Would a coil issue result in this kind of symptom?

    Thanks again.

  5. #5
    Benchwrenching PGlaves's Avatar
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    vacuum leak distorting the synch down low - meaning the throttle plates aren't really equal angles, so at hiugher rpm the difference is magnified.
    Paul Glaves - "Big Bend", Texas U.S.A
    "The greatest challenge to any thinker is stating the problem in a way that will allow a solution." - Bertrand Russell
    http://www.bigbend.net/users/glaves

  6. #6
    Cam Killer marchyman's Avatar
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    In the bad old days I'd spray carb cleaner around the carb. If the RPM changed there was an air leak. Not sure carb cleaner is the safest thing to use with all the plastic/rubber bits around the throttle body.

    And let me throw out this hypothesis: you are checking the idle balance with the steppers engaged, correct. So the steppers could be doing their job well enough that they are removing a largish imbalance. Once you get off idle and the steppers stop doing their thing you'll get an imbalance. I think. I am not 100% sure that's how beemer engine management works.

    I'd try to borrow a GS-911 and use it to sync the steppers, then park them before checking idle balance. Again, I don't know that it will make a difference. My only experience is the opposite. The idle balance was once terrible on my '05 GS before syncing then parking the steppers. Most of the time it didn't make much of a difference either way.

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    If there is something wrong in your Bowden cable box you will never be able to get a sync to stick. I've gone through this with my Camhead. If your bike is under warranty, I'd give it to the dealer to look at it.

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    A bozo on the bus deilenberger's Avatar
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    I'd STRONGLY suggest reading the TB sync procedure in the DIY section of this forum.

    A few salient points:

    1 - Balance at idle is meaningless - the steppers are controlling the balance, the throttle plates are COMPLETELY closed (there is a step in the bore of the throttle body that seals them when the cable is slack.) ALL balance is being done by the steppers.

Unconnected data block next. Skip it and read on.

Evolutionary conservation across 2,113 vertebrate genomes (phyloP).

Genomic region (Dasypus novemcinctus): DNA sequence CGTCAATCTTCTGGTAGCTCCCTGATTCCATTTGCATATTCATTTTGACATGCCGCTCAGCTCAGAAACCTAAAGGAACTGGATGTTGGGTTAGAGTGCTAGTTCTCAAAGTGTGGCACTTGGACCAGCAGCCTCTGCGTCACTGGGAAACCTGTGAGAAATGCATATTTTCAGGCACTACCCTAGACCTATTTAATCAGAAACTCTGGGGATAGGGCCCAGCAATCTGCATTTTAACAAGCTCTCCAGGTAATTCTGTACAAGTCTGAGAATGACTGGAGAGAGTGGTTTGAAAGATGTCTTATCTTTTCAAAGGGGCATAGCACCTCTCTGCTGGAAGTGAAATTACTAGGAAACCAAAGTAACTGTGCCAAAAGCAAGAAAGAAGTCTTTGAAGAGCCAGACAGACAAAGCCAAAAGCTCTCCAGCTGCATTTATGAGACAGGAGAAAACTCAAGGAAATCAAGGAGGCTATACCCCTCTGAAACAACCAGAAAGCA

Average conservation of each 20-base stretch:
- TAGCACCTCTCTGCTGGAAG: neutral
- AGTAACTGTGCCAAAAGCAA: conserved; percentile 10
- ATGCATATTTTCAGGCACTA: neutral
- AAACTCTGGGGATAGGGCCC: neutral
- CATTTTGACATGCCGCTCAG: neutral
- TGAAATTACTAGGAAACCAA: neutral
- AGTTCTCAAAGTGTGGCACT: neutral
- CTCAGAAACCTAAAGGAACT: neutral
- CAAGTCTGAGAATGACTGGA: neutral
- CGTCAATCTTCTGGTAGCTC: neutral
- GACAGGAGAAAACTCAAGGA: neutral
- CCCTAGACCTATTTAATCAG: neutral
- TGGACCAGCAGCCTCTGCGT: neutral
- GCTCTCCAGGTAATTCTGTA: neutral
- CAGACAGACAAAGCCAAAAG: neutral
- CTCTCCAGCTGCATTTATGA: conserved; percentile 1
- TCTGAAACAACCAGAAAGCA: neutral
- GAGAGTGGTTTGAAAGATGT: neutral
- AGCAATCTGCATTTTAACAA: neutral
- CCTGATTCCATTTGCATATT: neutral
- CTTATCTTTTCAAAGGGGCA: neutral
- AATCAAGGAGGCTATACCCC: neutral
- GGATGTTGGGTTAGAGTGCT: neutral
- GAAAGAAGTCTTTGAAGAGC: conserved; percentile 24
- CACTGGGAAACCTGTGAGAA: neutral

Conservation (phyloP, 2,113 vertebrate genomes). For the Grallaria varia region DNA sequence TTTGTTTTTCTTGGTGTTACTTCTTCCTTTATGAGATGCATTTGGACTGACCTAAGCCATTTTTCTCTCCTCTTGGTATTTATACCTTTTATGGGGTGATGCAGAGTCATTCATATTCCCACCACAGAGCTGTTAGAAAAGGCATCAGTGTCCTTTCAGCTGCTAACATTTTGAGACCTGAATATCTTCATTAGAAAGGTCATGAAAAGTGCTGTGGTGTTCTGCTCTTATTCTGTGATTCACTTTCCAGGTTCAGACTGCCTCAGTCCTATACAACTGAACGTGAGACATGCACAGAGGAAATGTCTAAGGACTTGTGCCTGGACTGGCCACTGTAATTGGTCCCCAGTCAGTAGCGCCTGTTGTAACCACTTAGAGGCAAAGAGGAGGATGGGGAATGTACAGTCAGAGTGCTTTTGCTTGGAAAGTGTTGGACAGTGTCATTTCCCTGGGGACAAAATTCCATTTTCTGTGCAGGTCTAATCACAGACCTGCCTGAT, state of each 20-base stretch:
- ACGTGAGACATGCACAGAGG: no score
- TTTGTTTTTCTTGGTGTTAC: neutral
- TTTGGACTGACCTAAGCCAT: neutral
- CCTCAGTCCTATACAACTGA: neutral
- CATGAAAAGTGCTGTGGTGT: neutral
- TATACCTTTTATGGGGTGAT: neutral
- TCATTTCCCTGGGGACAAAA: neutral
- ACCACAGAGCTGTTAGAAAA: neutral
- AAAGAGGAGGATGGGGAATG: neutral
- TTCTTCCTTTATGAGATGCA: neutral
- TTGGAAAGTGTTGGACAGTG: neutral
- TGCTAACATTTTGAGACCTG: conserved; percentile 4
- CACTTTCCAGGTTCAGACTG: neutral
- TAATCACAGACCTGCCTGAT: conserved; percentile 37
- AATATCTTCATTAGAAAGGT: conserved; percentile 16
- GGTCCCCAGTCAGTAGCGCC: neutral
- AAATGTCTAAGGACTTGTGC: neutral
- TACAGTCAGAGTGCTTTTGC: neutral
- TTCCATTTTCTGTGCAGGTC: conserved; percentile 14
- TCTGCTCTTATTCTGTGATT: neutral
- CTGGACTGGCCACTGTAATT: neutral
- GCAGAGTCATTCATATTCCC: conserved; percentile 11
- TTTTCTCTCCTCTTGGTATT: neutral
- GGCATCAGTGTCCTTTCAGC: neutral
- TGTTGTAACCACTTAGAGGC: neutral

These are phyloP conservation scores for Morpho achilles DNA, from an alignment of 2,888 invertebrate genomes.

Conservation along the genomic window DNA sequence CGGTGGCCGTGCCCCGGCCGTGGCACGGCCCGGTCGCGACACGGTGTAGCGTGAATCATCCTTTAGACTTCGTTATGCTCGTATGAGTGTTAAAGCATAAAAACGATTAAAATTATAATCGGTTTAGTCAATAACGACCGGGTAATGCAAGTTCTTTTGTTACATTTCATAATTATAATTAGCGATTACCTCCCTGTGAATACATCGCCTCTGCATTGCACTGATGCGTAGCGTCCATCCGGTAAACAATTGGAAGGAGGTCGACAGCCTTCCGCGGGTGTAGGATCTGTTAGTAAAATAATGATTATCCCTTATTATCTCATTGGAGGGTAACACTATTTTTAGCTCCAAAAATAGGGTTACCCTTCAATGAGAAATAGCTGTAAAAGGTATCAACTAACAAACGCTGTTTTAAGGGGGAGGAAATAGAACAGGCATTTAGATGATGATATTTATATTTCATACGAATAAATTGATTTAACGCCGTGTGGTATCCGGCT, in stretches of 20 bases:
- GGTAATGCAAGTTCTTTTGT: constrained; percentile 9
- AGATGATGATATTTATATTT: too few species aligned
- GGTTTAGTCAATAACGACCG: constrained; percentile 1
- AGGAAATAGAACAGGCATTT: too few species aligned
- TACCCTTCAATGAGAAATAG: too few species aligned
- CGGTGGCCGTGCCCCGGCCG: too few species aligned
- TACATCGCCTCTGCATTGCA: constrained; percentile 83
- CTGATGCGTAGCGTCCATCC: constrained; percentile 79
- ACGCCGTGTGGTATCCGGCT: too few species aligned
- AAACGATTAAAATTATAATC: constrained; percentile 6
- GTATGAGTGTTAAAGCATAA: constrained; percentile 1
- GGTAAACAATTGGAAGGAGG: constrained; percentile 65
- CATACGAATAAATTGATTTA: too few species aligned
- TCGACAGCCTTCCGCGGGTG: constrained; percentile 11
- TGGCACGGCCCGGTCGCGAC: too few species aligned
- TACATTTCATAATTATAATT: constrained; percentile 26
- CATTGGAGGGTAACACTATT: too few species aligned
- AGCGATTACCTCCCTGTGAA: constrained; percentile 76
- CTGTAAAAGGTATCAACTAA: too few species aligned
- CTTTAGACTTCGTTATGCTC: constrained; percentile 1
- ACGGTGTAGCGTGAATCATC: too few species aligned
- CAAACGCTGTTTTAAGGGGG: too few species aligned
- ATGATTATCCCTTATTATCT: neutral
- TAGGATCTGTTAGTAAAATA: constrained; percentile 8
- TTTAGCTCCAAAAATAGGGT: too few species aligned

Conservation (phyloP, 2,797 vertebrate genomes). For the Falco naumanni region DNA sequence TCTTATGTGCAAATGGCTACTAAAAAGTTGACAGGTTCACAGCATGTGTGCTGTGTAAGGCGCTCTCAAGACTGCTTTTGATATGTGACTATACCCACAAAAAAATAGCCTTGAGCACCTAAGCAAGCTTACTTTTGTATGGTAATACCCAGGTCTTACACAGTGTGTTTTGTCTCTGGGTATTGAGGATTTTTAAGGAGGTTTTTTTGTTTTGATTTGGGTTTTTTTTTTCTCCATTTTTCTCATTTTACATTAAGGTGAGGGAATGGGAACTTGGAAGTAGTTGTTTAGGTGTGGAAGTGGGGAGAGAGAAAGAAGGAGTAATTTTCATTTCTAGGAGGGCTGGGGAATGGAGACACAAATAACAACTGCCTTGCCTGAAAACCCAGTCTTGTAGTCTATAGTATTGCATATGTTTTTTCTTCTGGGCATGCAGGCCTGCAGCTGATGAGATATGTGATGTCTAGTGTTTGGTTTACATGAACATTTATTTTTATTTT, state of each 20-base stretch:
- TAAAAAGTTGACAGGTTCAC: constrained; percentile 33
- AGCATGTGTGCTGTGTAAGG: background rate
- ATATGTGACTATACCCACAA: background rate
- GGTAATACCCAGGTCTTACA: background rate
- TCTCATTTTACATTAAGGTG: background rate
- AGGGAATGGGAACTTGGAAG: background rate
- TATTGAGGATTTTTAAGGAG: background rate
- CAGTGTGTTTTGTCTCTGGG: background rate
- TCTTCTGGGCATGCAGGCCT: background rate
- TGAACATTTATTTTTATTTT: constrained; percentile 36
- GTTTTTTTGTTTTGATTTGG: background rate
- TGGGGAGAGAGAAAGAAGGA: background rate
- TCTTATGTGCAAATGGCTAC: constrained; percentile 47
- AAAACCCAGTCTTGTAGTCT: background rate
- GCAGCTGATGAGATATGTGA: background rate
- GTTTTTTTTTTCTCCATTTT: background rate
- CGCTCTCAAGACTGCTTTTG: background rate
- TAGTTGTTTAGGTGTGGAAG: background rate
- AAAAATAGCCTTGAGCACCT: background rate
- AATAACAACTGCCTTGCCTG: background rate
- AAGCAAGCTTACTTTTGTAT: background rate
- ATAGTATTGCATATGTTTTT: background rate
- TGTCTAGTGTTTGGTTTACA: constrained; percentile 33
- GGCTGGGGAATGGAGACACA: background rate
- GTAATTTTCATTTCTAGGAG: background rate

2 - BOTH cables must have free play at idle.

    3 - It doesn't matter which side you adjust. Unlike the old oilheads - the throttle position sensor is "learned" by the BMSK and does not have to be any specific value to work correctly. I still do the starboard side since it's easier to reach the throttle on that side.

    4 - Balancing at 3,200 RPM is futile. Any imbalance will be most evident right off idle. The imbalance will be a larger part of the total airflow and will be more evident. I balance around 1,600 RPM, and no higher than 2,000 RPM.

    5 - The GS-911 is handy to lock the steppers - but once off idle - the steppers are put into lock-sync and are open the same number of steps. This is very easy to see with the GS-911 (which reads the position of the steppers continually.) The suggestion to disconnect them - is a bit bogus IMHO, since you don't know if they are in the same position (open the same amount) when you disconnect them. I'd suggest either locking them with the GS-911 (which first bottoms and calibrates the steps - then locks them in the same open position) - or simply counting on them being open the same amount above idle since they go into the lock-step mode.

    My experience is without an accurate valve adjustment (something that concerns me a bit with the camhead engine - which has discrete steps that the valves can only be adjusted in) - trying to balance the TB's may well make things worse rather than better. Since you know one valve IS out - would replacing the adjusting sphere bring it back closer to the other valves? If so - do so before trying to balance the TBs.

    My experience with the hexhead throttle-balance - is - it's almost never actually needed unless someone has "adjusted" it improperly. Once I get the valves adjusted correctly, my TB balance is typically perfect. I think BMW got the system bugs worked out with the hexhead. I assume they use the same cable system on the camheads.
    Don Eilenberger http://www.eilenberger.net
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    '07 R1200R (current ride) and some bimmers.. and a Porsche

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    One obvious thing to do here is get some other well experienced BMW R owner to ride your bike and see what he says. Some folks are inordinately sensitive to boxer vibes at 4000 or a bit better and never seem to get their bikes to suit them.

    You absolutely must have a good valve job (and at least on earlier models) an in spec end clearance (especially not too tight) on the rockers to get a decent balance.

    As usual Don is on target noting that boxer motors hold adjustment and synch for a very long time if done right. I haven't touched mine in so long I'd have to look up when- a bunch of miles and several years ago. Most who do their own work report similar experiences.

    I am not quite as worried about modest differences in valves of the newer motor (due to its stepwise method of setting) causing problems when they're all in spec though I would expect to be able to note modest differences. The reason is simple- cams don't generate much lift at all in the first few degrees of contact- which is all the difference there is unless a valve is way out spec- so air flow will be very close.